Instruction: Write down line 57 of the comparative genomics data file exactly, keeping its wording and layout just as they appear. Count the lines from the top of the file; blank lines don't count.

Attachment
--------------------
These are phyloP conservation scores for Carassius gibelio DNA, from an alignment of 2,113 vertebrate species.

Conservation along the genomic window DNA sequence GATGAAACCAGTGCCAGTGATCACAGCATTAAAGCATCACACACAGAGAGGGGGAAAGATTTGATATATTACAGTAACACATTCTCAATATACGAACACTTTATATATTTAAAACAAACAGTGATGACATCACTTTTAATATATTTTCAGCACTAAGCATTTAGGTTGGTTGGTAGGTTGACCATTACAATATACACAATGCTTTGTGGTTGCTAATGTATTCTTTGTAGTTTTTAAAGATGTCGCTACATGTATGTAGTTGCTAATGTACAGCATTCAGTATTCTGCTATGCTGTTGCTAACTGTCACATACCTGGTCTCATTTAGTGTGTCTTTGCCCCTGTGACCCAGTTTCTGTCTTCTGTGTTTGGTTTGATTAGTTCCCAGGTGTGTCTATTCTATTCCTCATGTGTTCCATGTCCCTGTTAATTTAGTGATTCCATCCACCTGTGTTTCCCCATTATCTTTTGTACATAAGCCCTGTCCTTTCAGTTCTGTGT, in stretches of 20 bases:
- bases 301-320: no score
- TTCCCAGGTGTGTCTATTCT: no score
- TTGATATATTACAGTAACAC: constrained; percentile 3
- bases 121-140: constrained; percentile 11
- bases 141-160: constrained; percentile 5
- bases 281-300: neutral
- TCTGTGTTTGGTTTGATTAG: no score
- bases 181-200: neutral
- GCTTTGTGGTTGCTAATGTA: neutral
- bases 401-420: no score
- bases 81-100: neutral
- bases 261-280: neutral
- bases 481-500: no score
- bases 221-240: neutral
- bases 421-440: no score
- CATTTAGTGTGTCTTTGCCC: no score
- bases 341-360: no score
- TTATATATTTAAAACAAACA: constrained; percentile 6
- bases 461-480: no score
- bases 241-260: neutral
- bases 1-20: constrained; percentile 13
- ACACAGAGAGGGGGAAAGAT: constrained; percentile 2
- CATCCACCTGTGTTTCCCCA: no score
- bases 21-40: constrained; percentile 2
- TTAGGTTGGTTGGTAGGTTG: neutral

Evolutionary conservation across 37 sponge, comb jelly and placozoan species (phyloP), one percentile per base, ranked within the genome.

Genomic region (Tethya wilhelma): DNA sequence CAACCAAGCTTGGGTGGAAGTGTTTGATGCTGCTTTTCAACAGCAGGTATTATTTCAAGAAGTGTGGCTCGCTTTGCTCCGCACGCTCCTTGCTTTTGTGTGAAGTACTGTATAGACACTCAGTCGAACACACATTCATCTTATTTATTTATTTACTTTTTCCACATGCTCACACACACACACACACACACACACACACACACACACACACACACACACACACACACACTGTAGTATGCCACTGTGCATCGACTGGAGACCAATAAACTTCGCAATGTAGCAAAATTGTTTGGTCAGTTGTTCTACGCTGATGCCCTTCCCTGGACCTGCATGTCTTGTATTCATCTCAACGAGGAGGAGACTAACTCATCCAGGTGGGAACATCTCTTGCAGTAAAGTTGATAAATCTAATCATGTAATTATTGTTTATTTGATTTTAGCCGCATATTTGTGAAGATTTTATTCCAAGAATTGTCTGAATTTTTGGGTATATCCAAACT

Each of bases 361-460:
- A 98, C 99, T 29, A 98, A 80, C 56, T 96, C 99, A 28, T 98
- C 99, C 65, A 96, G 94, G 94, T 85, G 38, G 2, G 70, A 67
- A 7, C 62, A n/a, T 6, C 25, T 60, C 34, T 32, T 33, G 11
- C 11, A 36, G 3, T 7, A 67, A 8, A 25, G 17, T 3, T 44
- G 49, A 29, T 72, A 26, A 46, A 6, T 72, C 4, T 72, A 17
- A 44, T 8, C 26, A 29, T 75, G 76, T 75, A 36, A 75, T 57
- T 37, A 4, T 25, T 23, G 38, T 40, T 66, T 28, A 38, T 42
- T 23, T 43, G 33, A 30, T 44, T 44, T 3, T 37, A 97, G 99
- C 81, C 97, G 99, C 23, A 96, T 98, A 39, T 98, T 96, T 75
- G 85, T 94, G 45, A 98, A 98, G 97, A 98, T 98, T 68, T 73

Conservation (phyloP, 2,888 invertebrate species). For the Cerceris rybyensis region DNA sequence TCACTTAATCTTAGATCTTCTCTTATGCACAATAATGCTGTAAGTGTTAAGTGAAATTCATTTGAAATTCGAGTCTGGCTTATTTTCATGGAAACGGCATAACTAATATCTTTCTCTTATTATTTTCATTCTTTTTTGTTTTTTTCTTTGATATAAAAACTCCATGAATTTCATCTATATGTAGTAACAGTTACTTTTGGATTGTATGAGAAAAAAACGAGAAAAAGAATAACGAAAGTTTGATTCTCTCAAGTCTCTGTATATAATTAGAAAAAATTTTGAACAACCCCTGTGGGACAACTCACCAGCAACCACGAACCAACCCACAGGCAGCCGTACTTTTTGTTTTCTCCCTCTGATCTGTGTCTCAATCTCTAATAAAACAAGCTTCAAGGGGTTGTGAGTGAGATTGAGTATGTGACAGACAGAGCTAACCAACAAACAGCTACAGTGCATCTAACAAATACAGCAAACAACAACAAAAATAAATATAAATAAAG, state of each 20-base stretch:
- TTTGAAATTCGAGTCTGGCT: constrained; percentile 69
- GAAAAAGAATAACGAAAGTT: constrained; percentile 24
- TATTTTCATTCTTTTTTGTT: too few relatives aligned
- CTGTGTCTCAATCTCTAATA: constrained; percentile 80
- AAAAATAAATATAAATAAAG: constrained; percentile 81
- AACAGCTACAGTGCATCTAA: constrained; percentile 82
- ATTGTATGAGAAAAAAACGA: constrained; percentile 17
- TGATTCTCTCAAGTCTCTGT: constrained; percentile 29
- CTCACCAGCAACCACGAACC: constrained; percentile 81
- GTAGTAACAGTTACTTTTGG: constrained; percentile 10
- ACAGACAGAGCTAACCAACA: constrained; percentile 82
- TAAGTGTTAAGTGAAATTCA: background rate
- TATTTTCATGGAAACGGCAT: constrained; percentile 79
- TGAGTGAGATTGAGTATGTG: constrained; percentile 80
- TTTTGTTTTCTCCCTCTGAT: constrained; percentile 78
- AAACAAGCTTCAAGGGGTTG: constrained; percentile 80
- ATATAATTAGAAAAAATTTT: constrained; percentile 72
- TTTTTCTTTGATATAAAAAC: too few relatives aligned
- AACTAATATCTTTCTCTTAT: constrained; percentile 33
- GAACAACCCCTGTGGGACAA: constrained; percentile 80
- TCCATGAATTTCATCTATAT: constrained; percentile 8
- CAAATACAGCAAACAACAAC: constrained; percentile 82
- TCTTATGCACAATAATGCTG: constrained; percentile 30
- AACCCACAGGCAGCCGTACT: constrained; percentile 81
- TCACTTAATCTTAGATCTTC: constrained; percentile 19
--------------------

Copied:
- AAACAAGCTTCAAGGGGTTG: constrained; percentile 80